Bram Presser: 'Shtetl life was not for him. I wanted to tell his story.' Photo: Rodger Cummins
BRAM Presser's grandfather, Dr Jan Randa, was a well-known figure in the Melbourne Jewish community as a teacher of Hebrew. But it was his early life in Czechoslovakia before World War II that inspired his grandson.
Crumbs, a story Presser has written based on his grandfather's life in a shtetl, the impending horrors of the Holocaust and the fate of the village's various inhabitants, has won this year's Age short story award, worth $3000.
Second prize, worth $2000, went to Meatloaf in Manhattan by Professor Robert Power, principal for harm reduction at the Burnet Institute, whose first novel will be published in March, and the $1000 third prizewinner was Stephen McGrath for The Yellow Chair. (McGrath won the competition in 2006.) There were about 850 entries.
Presser, who was the frontman with the Jewish punk band Yidcore, is a lawyer and blogs enthusiastically about books, said his grandfather, a rabbi's son, had left his village in the Carpathian Mountains in order to further his education in Prague. ''Shtetl life was not for him,'' Presser said. ''I wanted to tell his story.''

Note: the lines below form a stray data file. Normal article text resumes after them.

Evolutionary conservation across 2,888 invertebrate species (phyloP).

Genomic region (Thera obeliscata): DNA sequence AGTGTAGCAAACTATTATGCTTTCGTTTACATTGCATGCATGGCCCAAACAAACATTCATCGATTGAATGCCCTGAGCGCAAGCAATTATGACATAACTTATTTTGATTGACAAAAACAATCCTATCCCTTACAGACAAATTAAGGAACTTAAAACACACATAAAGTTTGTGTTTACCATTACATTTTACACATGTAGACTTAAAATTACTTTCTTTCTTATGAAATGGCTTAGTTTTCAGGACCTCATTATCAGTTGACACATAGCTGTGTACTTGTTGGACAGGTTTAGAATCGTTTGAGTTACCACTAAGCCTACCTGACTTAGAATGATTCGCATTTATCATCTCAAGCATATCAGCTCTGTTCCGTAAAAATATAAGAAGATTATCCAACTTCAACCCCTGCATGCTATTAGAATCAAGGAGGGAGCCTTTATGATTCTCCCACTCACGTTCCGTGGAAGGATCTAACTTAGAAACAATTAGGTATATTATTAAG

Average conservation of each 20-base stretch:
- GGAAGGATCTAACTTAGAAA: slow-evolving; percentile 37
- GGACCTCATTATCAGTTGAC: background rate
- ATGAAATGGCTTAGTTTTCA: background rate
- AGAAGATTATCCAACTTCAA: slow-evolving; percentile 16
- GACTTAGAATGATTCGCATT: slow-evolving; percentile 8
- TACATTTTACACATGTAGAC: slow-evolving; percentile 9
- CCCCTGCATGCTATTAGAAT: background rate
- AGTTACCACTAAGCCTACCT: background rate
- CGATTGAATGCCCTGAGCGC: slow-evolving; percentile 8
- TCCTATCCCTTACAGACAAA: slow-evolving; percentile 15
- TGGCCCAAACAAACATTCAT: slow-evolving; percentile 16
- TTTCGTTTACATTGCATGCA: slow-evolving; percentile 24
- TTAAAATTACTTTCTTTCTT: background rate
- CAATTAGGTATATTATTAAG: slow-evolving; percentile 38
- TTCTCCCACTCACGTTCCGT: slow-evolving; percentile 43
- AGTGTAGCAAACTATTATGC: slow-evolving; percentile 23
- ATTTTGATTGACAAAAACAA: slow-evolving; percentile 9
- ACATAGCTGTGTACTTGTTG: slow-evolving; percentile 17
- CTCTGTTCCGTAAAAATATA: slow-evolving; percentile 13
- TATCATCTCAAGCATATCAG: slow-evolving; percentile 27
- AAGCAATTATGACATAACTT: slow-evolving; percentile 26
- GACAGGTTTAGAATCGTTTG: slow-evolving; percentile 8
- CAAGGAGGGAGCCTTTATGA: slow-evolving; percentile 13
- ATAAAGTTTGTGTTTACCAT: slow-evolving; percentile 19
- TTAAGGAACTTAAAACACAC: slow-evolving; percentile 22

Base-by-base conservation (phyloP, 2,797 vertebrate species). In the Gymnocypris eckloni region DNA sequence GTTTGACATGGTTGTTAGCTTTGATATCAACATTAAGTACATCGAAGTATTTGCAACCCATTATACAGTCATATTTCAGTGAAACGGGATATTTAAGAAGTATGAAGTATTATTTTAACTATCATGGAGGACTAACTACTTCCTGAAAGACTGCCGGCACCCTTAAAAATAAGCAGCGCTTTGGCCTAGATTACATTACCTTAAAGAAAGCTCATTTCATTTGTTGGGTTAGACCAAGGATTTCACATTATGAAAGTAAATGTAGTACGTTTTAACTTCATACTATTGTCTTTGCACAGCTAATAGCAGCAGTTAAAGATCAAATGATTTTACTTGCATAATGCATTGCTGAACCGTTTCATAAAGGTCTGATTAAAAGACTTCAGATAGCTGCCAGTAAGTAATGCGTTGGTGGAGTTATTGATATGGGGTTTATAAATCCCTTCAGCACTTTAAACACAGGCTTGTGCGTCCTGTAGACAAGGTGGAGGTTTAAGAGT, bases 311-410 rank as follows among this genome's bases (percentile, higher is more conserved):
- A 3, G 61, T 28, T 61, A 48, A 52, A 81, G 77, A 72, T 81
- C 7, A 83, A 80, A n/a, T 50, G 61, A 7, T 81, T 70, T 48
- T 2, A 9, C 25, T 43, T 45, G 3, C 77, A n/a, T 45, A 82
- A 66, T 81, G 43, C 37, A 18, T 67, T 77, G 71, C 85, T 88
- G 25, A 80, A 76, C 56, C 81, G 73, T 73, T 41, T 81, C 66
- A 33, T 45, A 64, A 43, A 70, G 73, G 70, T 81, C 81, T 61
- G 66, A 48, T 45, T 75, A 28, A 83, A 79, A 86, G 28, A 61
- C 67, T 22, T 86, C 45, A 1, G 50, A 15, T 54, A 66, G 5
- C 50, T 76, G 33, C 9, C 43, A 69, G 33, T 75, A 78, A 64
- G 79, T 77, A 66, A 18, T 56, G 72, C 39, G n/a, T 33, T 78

One of the judges, novelist Anson Cameron, said the story had the gravitas and poise of a folk tale. ''It reads deep, in the basso profundo of a sage … the fates of its characters are prefigured in ghastly matter-of-fact detail. Each villager, shown at their day-to-day tasks, is marked for death in the Holocaust, or will be an enabler of misery and murder.''
And another judge, writer and critic Catherine Ford, said Crumbs stood out with its courage and tough eye.
The judges were Anson Cameron, Catherine Ford and Jason Steger.